Nephrolithiasis, or a kidney stone, begins with crystallization of minerals from urine into a stone. Typically stones forming in the kidney do not cause many symptoms. If a stone drops into the ureter, the drainage tube between the kidney and bladder, it can block the flow of urine out of the kidney. The blockage leads to pressure in the kidney and renal colic, an excruciating pain that often starts in the flank and shoots into the lower abdomen or groin in waves. There can also be nausea and vomiting. “Passing a kidney stone” refers to the time in which a stone is making its way through the ureter into the bladder.
Treatment of kidney stones depends on size, location, stone type, and symptoms. Options include:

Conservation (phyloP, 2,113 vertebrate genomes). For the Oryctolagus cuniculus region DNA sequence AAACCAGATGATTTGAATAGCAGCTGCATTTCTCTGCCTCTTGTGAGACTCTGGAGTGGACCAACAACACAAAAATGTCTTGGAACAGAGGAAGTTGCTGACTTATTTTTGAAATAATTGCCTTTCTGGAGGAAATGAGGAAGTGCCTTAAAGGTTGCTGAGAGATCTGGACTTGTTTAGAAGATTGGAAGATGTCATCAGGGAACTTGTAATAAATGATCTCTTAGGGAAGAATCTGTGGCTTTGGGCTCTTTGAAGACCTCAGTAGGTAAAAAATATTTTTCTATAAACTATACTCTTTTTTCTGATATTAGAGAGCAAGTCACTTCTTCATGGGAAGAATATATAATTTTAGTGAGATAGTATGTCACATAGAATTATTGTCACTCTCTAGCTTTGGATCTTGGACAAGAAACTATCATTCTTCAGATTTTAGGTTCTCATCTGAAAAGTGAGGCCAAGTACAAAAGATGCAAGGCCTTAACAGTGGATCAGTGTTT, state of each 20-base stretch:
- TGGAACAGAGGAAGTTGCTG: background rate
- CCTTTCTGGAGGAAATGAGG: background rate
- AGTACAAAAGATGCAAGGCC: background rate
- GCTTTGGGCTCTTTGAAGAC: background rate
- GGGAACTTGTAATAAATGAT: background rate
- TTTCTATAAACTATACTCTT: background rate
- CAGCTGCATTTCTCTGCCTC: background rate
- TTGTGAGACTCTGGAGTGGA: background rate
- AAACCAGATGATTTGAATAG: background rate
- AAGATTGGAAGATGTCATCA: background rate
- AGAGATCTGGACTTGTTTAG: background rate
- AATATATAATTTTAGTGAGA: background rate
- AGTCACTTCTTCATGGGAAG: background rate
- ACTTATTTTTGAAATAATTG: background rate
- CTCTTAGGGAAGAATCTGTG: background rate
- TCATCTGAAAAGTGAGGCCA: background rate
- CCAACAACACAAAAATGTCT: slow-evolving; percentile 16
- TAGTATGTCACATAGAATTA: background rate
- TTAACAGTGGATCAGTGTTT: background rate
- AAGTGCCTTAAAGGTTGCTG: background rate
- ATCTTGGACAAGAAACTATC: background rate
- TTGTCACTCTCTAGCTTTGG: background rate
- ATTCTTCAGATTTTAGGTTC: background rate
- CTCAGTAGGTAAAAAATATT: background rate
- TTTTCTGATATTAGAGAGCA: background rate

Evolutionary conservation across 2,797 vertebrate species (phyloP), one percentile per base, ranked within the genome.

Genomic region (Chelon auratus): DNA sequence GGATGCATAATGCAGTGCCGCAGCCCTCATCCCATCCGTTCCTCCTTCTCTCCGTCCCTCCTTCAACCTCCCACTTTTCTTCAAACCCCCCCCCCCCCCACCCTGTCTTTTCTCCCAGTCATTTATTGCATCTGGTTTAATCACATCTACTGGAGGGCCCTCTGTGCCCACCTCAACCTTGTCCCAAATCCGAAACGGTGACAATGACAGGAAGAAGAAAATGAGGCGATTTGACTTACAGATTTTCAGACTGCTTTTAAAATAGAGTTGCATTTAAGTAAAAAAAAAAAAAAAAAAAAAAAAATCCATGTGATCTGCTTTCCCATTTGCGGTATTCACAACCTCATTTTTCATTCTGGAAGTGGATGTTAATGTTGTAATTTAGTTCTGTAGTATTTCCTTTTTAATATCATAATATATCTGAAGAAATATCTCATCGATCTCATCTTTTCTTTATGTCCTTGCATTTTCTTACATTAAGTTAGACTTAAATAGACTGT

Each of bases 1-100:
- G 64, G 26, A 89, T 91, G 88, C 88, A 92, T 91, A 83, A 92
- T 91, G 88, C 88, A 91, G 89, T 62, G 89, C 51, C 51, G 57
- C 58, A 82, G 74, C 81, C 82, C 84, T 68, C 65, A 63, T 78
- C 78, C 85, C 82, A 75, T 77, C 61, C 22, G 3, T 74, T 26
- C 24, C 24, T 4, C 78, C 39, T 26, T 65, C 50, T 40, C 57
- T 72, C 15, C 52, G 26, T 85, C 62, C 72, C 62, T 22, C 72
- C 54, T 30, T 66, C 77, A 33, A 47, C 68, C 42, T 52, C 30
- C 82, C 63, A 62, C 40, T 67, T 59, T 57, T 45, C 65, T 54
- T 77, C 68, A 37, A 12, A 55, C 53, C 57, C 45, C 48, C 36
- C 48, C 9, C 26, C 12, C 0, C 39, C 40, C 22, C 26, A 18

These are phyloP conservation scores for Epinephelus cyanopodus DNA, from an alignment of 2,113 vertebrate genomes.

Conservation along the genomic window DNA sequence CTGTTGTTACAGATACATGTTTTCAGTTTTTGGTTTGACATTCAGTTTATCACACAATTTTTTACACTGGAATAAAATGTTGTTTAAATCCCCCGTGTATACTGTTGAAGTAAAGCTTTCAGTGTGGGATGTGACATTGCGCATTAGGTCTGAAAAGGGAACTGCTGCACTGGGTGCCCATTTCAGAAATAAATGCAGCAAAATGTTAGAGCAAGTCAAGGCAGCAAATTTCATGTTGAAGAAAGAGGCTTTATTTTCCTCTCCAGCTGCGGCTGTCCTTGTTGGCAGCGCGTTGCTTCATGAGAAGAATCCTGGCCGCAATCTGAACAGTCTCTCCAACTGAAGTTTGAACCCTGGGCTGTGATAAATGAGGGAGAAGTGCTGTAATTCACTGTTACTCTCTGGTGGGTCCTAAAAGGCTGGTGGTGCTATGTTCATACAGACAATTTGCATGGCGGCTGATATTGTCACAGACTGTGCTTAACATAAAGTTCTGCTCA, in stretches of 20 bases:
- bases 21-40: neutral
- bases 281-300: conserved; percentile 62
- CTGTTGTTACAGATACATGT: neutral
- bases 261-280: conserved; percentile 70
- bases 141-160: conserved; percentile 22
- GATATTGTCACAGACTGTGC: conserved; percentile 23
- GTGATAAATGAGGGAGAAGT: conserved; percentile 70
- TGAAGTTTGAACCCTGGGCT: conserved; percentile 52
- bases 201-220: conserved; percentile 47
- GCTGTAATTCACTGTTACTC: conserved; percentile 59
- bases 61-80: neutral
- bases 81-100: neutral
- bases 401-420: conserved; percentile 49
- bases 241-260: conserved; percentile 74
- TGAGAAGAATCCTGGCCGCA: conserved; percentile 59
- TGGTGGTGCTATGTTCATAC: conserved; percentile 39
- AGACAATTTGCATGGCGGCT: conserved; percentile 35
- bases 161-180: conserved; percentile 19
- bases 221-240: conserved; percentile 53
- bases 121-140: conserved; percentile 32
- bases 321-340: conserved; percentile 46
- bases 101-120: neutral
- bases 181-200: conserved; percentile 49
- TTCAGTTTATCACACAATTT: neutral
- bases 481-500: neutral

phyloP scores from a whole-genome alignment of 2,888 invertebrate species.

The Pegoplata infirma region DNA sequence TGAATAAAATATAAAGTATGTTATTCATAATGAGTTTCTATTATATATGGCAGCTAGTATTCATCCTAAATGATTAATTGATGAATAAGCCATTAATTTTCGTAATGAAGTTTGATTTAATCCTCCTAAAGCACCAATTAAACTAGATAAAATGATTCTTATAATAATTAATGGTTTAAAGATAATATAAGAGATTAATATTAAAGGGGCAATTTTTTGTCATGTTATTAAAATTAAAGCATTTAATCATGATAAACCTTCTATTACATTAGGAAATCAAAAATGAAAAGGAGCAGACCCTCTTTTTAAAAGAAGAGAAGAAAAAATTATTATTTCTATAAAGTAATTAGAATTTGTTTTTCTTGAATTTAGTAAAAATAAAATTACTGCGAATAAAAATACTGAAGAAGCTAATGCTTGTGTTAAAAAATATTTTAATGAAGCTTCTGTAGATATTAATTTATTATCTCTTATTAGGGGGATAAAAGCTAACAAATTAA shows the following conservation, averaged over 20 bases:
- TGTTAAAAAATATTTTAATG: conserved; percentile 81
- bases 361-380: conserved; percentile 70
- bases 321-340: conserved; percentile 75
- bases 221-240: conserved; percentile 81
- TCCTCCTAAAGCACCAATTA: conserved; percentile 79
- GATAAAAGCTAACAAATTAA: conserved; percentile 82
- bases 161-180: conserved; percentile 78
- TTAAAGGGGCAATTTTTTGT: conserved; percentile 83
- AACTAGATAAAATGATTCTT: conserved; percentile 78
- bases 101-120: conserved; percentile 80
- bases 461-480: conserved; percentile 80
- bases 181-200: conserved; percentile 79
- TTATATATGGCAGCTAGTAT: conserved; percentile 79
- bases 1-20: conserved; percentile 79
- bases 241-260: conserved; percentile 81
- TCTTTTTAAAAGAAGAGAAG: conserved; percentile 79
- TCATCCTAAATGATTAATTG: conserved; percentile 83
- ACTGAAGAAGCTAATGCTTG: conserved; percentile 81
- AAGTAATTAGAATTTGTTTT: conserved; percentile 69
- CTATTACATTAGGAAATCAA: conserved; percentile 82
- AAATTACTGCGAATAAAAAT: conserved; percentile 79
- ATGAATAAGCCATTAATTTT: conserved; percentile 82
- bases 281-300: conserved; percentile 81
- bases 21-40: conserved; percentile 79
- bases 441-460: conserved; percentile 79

- Medications to help with passage
- Medications to dissolve stones
- Extracorporeal Shock Wave Lithotripsy (ESWL): fragmenting stones with a machine called a lithotripter
- Ureteroscopy: passage of small instruments into the urinary tract to fragment and remove stones from the ureter or kidney
- Percutaneous Nephrolithotomy (PCNL): tunneling small instruments through the back directly into the kidney to remove larger stones
- Open or laparoscopic surgery to remove very large stones
Prevention of kidney stones involves a few tests, such as stone analysis, urine testing and blood work. Often dietary changes can be used to prevent stone formation, but some patients do require medication.
The doctors at Fore River Urology are skilled in the treatment and prevention of kidney stones. They will review all options, tailored to your individual situation. For an appointment, please call 207-518-6600.
Helpful information for patients is available at the National Institutes of Health website.